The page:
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Senate passes revised fiscal framework, approves N16.39trn budget for 2022

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Senate President Ahmad Lawan
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The Senate has approved President Muhammadu Buhari’s revised submission of the 2022-2024 Medium Term Expenditure Framework.

The revised submission was received and referred to the Committee on Finance on Tuesday for expeditious consideration ahead of Thursday’s budget presentation to the National Assembly by President Buhari.

Consequently, the approval of the revised framework on Wednesday followed the consideration of a report by the Committee on Finance.

The Senate in its recommendation approved the aggregate expenditure of N16.39 trillion from the previous N13.98 trillion for the year 2022.

It also gave its nod to the retained revenue of N10.3 trillion; and N635.4 billion fiscal deficit.

The upper chamber also commended the Budget Office of the Federation and the Federal Ministry of Finance, Budget and National Planning for insisting that MDAs submit their revenue profile as premise for being captured in the 2022 budget proposal.

Chairman of the Committee, Senator Olamilekan Adeola, in his presentation, said that Gross Revenue Projection was decreased by N341.57 billion, from N8.870 trillion to N8.528 trillion.

According to him, deductions for Federally-funded upstream projects costs and 13 percent derivation was slashed by N335.3 billion and N810.25 million, respectively.

He added that while Net Oil and Gas revenue projection declined by N5.42 billion from N6.540 trillion to N6.535 trillion, Non-oil taxes remain unchanged.

He explained that the Federal Government’s  retained revenue is projected to increase by N1.773 trillion, from N8.36 trillion to N10.13 trillion.

Adeola disclosed further that the new increase to the FGN Expenditure is N5.241 trillion.

Meanwhile, President Buhari in letter to the upper chamber dated October 4, 2021, explained that the revision was necessitated by the need to reflect the new fiscal terms in the Petroleum Industry Act, 2021, as well as other critical expenditures in the 2022 budget.

According to him, the underlying drivers of the 2022 fiscal projections, such as oil price benchmark, oil production volume, exchange rate, GDP growth, and inflation rate reflect emergent realities and the macroeconomic outlook, and remain unchanged as in the previously approved 2022-2024 MTEF/FSP.

“The PIA established a progressive fiscal framework aimed at encouraging investment in the Nigerian Petroleum Industry.

“This significantly alters the Oil and Gas fiscal terms and has necessitated changes in the 2022-2024 Medium Term Fiscal Framework.

“The fiscal effects of PIA implementation are assumed to kick in by mid-year 2022. The revised 2022-2024 Fiscal Framework is premised on hybrid of January-June (based on current fiscal regime) and July-December (based on PIA fiscal regime), while 2023 and 2024 are now fully based on the PIA”, he said.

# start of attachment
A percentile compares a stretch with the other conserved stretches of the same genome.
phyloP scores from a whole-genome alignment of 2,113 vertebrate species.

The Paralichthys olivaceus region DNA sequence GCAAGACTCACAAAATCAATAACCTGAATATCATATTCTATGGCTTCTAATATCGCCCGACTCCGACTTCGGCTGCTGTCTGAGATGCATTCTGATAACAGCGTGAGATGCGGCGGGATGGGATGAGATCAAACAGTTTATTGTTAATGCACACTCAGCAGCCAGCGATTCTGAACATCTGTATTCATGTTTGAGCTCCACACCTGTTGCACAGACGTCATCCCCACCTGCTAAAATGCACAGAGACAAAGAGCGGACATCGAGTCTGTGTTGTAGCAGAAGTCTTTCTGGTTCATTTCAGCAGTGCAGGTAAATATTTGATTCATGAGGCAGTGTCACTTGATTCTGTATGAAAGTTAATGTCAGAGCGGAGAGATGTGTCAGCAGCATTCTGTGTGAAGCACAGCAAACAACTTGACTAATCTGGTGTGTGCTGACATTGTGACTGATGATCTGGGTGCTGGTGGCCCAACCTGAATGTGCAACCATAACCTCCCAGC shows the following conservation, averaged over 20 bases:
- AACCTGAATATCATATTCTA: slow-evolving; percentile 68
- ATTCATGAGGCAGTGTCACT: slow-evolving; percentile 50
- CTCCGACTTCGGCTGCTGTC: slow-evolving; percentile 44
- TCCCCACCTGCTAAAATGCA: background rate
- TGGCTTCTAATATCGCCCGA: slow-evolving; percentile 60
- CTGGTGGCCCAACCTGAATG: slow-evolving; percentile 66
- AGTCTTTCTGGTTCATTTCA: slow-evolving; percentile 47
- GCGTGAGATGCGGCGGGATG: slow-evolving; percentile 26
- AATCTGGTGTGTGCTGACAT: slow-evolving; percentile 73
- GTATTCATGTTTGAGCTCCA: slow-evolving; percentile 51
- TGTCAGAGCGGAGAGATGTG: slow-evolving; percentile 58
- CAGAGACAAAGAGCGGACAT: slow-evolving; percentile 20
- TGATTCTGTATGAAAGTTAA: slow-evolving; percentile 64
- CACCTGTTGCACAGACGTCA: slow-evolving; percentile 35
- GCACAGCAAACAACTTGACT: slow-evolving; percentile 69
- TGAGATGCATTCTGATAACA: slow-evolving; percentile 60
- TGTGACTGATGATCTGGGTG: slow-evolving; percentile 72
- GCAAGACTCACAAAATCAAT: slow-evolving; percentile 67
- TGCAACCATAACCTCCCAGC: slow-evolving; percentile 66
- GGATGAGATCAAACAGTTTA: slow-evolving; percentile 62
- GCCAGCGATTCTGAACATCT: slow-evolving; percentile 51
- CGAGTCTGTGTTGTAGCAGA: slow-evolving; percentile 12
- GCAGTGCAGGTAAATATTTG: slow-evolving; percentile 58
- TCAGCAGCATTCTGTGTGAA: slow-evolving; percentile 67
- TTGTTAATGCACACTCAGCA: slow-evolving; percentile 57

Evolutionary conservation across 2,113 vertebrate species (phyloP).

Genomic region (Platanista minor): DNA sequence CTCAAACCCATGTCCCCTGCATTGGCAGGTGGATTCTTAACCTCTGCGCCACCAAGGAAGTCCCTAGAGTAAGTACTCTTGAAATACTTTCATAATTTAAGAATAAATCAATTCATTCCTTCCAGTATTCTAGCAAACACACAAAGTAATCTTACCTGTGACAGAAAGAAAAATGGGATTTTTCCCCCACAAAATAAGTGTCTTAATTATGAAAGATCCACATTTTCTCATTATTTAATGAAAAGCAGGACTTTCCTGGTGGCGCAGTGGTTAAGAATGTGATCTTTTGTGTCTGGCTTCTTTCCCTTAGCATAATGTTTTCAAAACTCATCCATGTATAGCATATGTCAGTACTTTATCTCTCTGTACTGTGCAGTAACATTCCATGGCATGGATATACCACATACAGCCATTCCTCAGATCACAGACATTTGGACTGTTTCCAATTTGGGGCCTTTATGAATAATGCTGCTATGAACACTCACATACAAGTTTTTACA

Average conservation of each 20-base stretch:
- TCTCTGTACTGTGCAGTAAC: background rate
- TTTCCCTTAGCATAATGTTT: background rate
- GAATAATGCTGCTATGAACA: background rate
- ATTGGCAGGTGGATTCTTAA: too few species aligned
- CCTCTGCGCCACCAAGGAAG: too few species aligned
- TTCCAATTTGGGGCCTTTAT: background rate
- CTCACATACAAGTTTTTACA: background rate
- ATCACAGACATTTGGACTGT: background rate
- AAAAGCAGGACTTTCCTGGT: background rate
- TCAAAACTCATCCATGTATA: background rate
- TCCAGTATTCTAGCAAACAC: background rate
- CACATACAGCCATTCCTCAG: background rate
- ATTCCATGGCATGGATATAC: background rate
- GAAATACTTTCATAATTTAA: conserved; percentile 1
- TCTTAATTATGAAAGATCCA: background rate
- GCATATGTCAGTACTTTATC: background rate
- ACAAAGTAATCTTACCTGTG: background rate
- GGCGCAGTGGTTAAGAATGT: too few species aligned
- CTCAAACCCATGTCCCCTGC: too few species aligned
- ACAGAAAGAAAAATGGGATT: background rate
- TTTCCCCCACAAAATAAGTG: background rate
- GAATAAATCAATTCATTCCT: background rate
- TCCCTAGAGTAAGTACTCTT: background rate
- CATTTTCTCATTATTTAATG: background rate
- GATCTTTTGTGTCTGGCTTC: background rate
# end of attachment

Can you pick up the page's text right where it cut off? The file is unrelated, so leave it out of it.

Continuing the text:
Accordingly, President Buhari listed the changes to the 2022 Fiscal Framework projections, and approved by the Senate to include Gross Revenue projection decreased by N341.57 billion, from N8.870 trillion to N8.528 trillion; decreased deductions for federally funded upstream projects costs and 13 percent derivation by N335.3 billion and N810.25 million respectively; and Net Oil and Gas revenue projection declined by N5.42 billion from N6.540 trillion to N6.535 trillion.

Giving a breakdown of the projected increase in Federal Government’s revenue, he said N837.76 billion was from increase in revenue of Government Owned Enterprises; N697.6 billion from MDAs Internally Generated Revenue; the introduction of Education Tax of N306 billion and Dividend of N8.3 billion from the bank of industry as revenue lines; and FGN share of oil price royalty of N96.9 billion which is expected to be transferred to the Nigerian Sovereignty Investment Authority based on the provisions of the PIA.

He added that the FGN Aggregate Expenditure (including GOEs and Projected-tied Loans) was increased by N2.47 trillion, from N13.98 trillion to N16.45 trillion.

Buhari noted that the increase in expenditure was due to N100 billion additional provision to INEC, to cater for the 2023 General Elections; and the provision of N54 billion to NASENI, which represents 1 percent FGN share of Federation Account.

Others are additional provision of N510 billion in the Service Wide Votes to cater for National Poverty Reduction with Growth Strategy (N300 billion), Police Operations Fund (N50 billion), Hazard Allowance for Health Workers (50 billion), Public Service Wage Adjustments (additional N80 billion), and MDAs’ Electricity Bills Debt (additional N37 billion); and additional Capital provision of N1.70 trillion.

He explained that the provision for additional capital in the framework was as a result of projected increases in Capital Supplementation by N179.1 billion; GOEs Capital by N222.1 billion; TETFUND Expenditure by N290.7 billion; Multi-lateral/Bi-lateral Project-tied Loans by N517.5 billion; and MDAs Capital Expenditure by N390.5 billion (including N178.1 billion provision for population and housing census to be carried out in 2022.

 

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Business & Economy

President Buhari transmits Business Facilitation bill to N’Assembly

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The Senate has received the Business Facilitation (Miscellaneous Provisions) Bill 2022, forwarded to the National Assembly by President Muhammadu Buhari, for consideration and passage.